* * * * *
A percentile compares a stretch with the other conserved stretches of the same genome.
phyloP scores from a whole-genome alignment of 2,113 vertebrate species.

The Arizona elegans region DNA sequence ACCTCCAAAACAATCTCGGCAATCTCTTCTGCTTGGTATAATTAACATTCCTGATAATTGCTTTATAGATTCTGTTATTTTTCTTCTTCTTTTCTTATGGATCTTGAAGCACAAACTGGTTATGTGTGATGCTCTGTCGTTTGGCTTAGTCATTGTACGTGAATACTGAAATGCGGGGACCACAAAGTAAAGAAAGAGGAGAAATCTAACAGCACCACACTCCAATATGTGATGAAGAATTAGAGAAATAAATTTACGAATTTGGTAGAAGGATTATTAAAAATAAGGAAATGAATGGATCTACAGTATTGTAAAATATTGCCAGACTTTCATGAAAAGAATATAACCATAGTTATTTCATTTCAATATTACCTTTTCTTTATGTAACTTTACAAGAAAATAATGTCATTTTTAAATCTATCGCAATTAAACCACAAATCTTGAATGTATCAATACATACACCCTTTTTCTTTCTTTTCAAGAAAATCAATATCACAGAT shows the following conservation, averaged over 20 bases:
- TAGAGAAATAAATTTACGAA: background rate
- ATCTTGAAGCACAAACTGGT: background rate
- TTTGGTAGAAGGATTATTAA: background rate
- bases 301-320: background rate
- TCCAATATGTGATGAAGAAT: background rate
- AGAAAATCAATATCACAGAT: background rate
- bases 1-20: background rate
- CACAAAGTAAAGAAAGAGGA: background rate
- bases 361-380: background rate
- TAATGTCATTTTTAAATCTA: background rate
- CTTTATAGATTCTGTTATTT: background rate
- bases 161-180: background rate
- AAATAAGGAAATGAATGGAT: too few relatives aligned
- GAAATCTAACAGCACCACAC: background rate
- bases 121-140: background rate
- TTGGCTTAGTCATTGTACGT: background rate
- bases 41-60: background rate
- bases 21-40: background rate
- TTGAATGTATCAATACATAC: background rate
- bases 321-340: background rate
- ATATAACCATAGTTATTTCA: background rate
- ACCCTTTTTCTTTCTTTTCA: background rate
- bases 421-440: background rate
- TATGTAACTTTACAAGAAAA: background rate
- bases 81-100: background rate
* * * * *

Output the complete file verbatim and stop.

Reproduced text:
A percentile compares a stretch with the other conserved stretches of the same genome.
phyloP scores from a whole-genome alignment of 2,113 vertebrate species.

The Arizona elegans region DNA sequence ACCTCCAAAACAATCTCGGCAATCTCTTCTGCTTGGTATAATTAACATTCCTGATAATTGCTTTATAGATTCTGTTATTTTTCTTCTTCTTTTCTTATGGATCTTGAAGCACAAACTGGTTATGTGTGATGCTCTGTCGTTTGGCTTAGTCATTGTACGTGAATACTGAAATGCGGGGACCACAAAGTAAAGAAAGAGGAGAAATCTAACAGCACCACACTCCAATATGTGATGAAGAATTAGAGAAATAAATTTACGAATTTGGTAGAAGGATTATTAAAAATAAGGAAATGAATGGATCTACAGTATTGTAAAATATTGCCAGACTTTCATGAAAAGAATATAACCATAGTTATTTCATTTCAATATTACCTTTTCTTTATGTAACTTTACAAGAAAATAATGTCATTTTTAAATCTATCGCAATTAAACCACAAATCTTGAATGTATCAATACATACACCCTTTTTCTTTCTTTTCAAGAAAATCAATATCACAGAT shows the following conservation, averaged over 20 bases:
- TAGAGAAATAAATTTACGAA: background rate
- ATCTTGAAGCACAAACTGGT: background rate
- TTTGGTAGAAGGATTATTAA: background rate
- bases 301-320: background rate
- TCCAATATGTGATGAAGAAT: background rate
- AGAAAATCAATATCACAGAT: background rate
- bases 1-20: background rate
- CACAAAGTAAAGAAAGAGGA: background rate
- bases 361-380: background rate
- TAATGTCATTTTTAAATCTA: background rate
- CTTTATAGATTCTGTTATTT: background rate
- bases 161-180: background rate
- AAATAAGGAAATGAATGGAT: too few relatives aligned
- GAAATCTAACAGCACCACAC: background rate
- bases 121-140: background rate
- TTGGCTTAGTCATTGTACGT: background rate
- bases 41-60: background rate
- bases 21-40: background rate
- TTGAATGTATCAATACATAC: background rate
- bases 321-340: background rate
- ATATAACCATAGTTATTTCA: background rate
- ACCCTTTTTCTTTCTTTTCA: background rate
- bases 421-440: background rate
- TATGTAACTTTACAAGAAAA: background rate
- bases 81-100: background rate